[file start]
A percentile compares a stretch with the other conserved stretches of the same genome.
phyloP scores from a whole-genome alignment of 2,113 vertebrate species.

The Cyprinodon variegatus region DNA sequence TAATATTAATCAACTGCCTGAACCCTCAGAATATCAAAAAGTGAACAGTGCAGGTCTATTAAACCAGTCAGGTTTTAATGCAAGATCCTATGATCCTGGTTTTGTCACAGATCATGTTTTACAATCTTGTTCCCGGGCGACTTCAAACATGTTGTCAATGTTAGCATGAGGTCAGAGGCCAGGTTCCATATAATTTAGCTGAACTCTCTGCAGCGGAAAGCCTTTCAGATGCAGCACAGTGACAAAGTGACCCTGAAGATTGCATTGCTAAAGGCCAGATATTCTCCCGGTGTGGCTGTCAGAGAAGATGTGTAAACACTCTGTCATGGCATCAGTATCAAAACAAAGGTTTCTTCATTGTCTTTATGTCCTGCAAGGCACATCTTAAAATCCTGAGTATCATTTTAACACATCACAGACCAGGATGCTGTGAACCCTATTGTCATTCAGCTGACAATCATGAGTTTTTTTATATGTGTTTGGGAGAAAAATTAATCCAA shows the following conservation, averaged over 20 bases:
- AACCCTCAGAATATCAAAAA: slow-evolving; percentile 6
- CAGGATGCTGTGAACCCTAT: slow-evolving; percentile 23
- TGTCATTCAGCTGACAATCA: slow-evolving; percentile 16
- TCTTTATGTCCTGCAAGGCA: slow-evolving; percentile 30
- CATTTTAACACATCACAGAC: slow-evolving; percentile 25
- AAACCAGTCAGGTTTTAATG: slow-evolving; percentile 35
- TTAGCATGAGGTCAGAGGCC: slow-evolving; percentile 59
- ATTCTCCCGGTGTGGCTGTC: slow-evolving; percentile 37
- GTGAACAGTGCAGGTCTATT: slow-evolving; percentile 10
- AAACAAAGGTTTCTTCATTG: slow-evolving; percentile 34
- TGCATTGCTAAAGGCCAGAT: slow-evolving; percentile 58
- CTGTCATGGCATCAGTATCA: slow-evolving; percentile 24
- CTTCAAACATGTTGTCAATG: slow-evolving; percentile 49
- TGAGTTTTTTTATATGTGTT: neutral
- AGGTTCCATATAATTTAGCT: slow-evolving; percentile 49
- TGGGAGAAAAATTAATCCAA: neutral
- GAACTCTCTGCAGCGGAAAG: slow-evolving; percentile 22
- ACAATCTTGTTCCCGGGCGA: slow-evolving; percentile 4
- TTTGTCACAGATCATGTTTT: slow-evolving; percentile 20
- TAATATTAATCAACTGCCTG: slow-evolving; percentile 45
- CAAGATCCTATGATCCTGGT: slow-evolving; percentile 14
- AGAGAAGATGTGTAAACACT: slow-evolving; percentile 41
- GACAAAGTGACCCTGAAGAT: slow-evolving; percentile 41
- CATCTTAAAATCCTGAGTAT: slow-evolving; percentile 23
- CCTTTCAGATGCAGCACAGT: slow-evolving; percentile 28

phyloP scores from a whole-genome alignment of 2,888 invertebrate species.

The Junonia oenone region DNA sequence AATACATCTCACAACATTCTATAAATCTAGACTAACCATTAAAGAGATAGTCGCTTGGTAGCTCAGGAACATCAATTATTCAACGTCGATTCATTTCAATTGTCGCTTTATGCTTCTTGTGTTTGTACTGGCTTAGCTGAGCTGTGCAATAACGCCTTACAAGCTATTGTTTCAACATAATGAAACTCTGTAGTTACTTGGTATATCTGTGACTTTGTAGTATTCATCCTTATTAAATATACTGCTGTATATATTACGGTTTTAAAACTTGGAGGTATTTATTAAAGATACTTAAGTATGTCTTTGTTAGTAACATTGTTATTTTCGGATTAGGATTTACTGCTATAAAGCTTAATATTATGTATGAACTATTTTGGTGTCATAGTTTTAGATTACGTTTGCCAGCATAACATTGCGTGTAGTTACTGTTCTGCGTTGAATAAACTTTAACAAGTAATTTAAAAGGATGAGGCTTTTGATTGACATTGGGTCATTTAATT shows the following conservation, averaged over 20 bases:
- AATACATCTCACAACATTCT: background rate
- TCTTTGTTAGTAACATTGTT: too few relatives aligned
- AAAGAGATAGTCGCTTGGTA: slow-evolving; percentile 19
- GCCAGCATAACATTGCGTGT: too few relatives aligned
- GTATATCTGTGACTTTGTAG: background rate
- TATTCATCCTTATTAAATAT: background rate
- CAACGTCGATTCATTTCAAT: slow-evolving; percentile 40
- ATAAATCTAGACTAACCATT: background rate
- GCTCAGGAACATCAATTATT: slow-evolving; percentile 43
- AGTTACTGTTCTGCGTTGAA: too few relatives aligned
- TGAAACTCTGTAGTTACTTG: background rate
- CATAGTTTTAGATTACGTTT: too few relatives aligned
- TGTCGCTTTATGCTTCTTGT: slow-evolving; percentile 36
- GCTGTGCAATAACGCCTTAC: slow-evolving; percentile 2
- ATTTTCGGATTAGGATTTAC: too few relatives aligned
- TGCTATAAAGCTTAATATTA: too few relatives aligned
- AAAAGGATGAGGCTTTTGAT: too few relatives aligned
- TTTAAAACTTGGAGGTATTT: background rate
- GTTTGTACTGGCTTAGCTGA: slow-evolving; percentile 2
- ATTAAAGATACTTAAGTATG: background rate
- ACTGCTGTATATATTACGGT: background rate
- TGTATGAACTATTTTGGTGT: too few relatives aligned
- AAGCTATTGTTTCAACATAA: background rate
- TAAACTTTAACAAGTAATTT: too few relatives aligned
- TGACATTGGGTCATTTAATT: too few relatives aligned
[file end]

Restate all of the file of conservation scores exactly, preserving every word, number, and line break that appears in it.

A percentile compares a stretch with the other conserved stretches of the same genome.
phyloP scores from a whole-genome alignment of 2,113 vertebrate species.

The Cyprinodon variegatus region DNA sequence TAATATTAATCAACTGCCTGAACCCTCAGAATATCAAAAAGTGAACAGTGCAGGTCTATTAAACCAGTCAGGTTTTAATGCAAGATCCTATGATCCTGGTTTTGTCACAGATCATGTTTTACAATCTTGTTCCCGGGCGACTTCAAACATGTTGTCAATGTTAGCATGAGGTCAGAGGCCAGGTTCCATATAATTTAGCTGAACTCTCTGCAGCGGAAAGCCTTTCAGATGCAGCACAGTGACAAAGTGACCCTGAAGATTGCATTGCTAAAGGCCAGATATTCTCCCGGTGTGGCTGTCAGAGAAGATGTGTAAACACTCTGTCATGGCATCAGTATCAAAACAAAGGTTTCTTCATTGTCTTTATGTCCTGCAAGGCACATCTTAAAATCCTGAGTATCATTTTAACACATCACAGACCAGGATGCTGTGAACCCTATTGTCATTCAGCTGACAATCATGAGTTTTTTTATATGTGTTTGGGAGAAAAATTAATCCAA shows the following conservation, averaged over 20 bases:
- AACCCTCAGAATATCAAAAA: slow-evolving; percentile 6
- CAGGATGCTGTGAACCCTAT: slow-evolving; percentile 23
- TGTCATTCAGCTGACAATCA: slow-evolving; percentile 16
- TCTTTATGTCCTGCAAGGCA: slow-evolving; percentile 30
- CATTTTAACACATCACAGAC: slow-evolving; percentile 25
- AAACCAGTCAGGTTTTAATG: slow-evolving; percentile 35
- TTAGCATGAGGTCAGAGGCC: slow-evolving; percentile 59
- ATTCTCCCGGTGTGGCTGTC: slow-evolving; percentile 37
- GTGAACAGTGCAGGTCTATT: slow-evolving; percentile 10
- AAACAAAGGTTTCTTCATTG: slow-evolving; percentile 34
- TGCATTGCTAAAGGCCAGAT: slow-evolving; percentile 58
- CTGTCATGGCATCAGTATCA: slow-evolving; percentile 24
- CTTCAAACATGTTGTCAATG: slow-evolving; percentile 49
- TGAGTTTTTTTATATGTGTT: neutral
- AGGTTCCATATAATTTAGCT: slow-evolving; percentile 49
- TGGGAGAAAAATTAATCCAA: neutral
- GAACTCTCTGCAGCGGAAAG: slow-evolving; percentile 22
- ACAATCTTGTTCCCGGGCGA: slow-evolving; percentile 4
- TTTGTCACAGATCATGTTTT: slow-evolving; percentile 20
- TAATATTAATCAACTGCCTG: slow-evolving; percentile 45
- CAAGATCCTATGATCCTGGT: slow-evolving; percentile 14
- AGAGAAGATGTGTAAACACT: slow-evolving; percentile 41
- GACAAAGTGACCCTGAAGAT: slow-evolving; percentile 41
- CATCTTAAAATCCTGAGTAT: slow-evolving; percentile 23
- CCTTTCAGATGCAGCACAGT: slow-evolving; percentile 28

phyloP scores from a whole-genome alignment of 2,888 invertebrate species.

The Junonia oenone region DNA sequence AATACATCTCACAACATTCTATAAATCTAGACTAACCATTAAAGAGATAGTCGCTTGGTAGCTCAGGAACATCAATTATTCAACGTCGATTCATTTCAATTGTCGCTTTATGCTTCTTGTGTTTGTACTGGCTTAGCTGAGCTGTGCAATAACGCCTTACAAGCTATTGTTTCAACATAATGAAACTCTGTAGTTACTTGGTATATCTGTGACTTTGTAGTATTCATCCTTATTAAATATACTGCTGTATATATTACGGTTTTAAAACTTGGAGGTATTTATTAAAGATACTTAAGTATGTCTTTGTTAGTAACATTGTTATTTTCGGATTAGGATTTACTGCTATAAAGCTTAATATTATGTATGAACTATTTTGGTGTCATAGTTTTAGATTACGTTTGCCAGCATAACATTGCGTGTAGTTACTGTTCTGCGTTGAATAAACTTTAACAAGTAATTTAAAAGGATGAGGCTTTTGATTGACATTGGGTCATTTAATT shows the following conservation, averaged over 20 bases:
- AATACATCTCACAACATTCT: background rate
- TCTTTGTTAGTAACATTGTT: too few relatives aligned
- AAAGAGATAGTCGCTTGGTA: slow-evolving; percentile 19
- GCCAGCATAACATTGCGTGT: too few relatives aligned
- GTATATCTGTGACTTTGTAG: background rate
- TATTCATCCTTATTAAATAT: background rate
- CAACGTCGATTCATTTCAAT: slow-evolving; percentile 40
- ATAAATCTAGACTAACCATT: background rate
- GCTCAGGAACATCAATTATT: slow-evolving; percentile 43
- AGTTACTGTTCTGCGTTGAA: too few relatives aligned
- TGAAACTCTGTAGTTACTTG: background rate
- CATAGTTTTAGATTACGTTT: too few relatives aligned
- TGTCGCTTTATGCTTCTTGT: slow-evolving; percentile 36
- GCTGTGCAATAACGCCTTAC: slow-evolving; percentile 2
- ATTTTCGGATTAGGATTTAC: too few relatives aligned
- TGCTATAAAGCTTAATATTA: too few relatives aligned
- AAAAGGATGAGGCTTTTGAT: too few relatives aligned
- TTTAAAACTTGGAGGTATTT: background rate
- GTTTGTACTGGCTTAGCTGA: slow-evolving; percentile 2
- ATTAAAGATACTTAAGTATG: background rate
- ACTGCTGTATATATTACGGT: background rate
- TGTATGAACTATTTTGGTGT: too few relatives aligned
- AAGCTATTGTTTCAACATAA: background rate
- TAAACTTTAACAAGTAATTT: too few relatives aligned
- TGACATTGGGTCATTTAATT: too few relatives aligned